Imagine if Little Orphan Annie got adopted by a librarian instead of multi-millionaire “Daddy” Warbucks. The red-haired tyke might have broken into the following song:
I need a book
Do you have a book
that I can borrow,
I agree, it probably wouldn’t be as good a musical as the 1982 film.
Seeing a recent production of the 25th Annual Putnam County Spelling Bee on the CU Boulder campus reminded me how much I like musicals. The world would be a better place if people just suddenly broke into song at random times. Admittedly libraries aren’t necessarily the best place for this to happen, but at least with all the cell phone ring tunes constantly going off there’d be no paucity of accompanying background music.
Okay, singing in the library is out. But by all means come in to borrow some great musicals. We have some of my favorites:
1776: It doesn’t need to be the 4th of July to watch this fantastic comedy about our Founding Fathers struggling to write the Declaration of Independence. All the humor just makes the incredibly poignant ending even more enjoyable.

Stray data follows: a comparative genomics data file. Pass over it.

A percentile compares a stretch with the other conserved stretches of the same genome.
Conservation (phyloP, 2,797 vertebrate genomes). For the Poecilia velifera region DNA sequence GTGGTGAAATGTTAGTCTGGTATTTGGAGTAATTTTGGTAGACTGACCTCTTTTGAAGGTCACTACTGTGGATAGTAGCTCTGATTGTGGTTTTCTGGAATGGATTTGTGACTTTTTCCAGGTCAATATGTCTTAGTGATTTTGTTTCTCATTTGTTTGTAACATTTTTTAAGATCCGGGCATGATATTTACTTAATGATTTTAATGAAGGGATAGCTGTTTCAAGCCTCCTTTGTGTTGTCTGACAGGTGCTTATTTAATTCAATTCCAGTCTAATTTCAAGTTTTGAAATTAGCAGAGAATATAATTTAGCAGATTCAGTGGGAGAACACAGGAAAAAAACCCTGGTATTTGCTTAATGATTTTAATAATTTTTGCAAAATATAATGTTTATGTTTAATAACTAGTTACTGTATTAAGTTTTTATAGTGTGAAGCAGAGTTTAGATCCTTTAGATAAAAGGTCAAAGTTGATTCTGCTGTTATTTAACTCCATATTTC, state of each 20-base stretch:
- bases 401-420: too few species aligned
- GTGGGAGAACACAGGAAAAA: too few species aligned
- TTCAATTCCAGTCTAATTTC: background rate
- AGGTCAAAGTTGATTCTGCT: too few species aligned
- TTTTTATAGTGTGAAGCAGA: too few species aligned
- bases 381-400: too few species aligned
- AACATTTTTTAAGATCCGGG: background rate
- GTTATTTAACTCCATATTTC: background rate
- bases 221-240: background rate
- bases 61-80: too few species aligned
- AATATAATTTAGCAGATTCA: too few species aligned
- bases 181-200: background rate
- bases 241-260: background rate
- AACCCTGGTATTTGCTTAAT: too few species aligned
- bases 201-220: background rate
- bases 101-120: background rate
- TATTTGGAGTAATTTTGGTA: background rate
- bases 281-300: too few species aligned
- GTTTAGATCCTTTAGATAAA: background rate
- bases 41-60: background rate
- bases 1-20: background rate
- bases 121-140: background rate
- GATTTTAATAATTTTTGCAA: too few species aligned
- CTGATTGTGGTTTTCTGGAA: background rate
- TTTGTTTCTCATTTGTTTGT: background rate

Cabaret: Based on the memoirs of Christopher Isherwood, this story about hedonists adrift in the waning days of the Weimar Republic is shocking and dark. Wait until you get to the beer garden scene!
Chicago: Who knew Richard Gere could sing? Wait, can he? Decide for yourself in this stylish adaptation of murder and court room antics set in the Roaring 20s.
Hedwig and the Angry Inch: I think I’ll just let you learn about this one on your own.
Sunday in Manhattan: Baseball and the bible! Billy Sunday is a famous baseball player turned evangelist who comes to New York to preach the word of God. Sunday was a real person, and this musical is an intriguing interpretation of his life.
Sweeney Todd: in Concert: This is vastly better than the Johnny Depp movie. It’s a live performance starring George Hearn, Patti Lupone, and Neil Patrick Harris. The use of the participatory chorus is incredibly cool.
There are also several great books about the history of Broadway musicals you might check out, too. I particularly enjoyed Broadway Musicals: The Biggest Hit and the Biggest Flop of the Season, 1959 to 2009.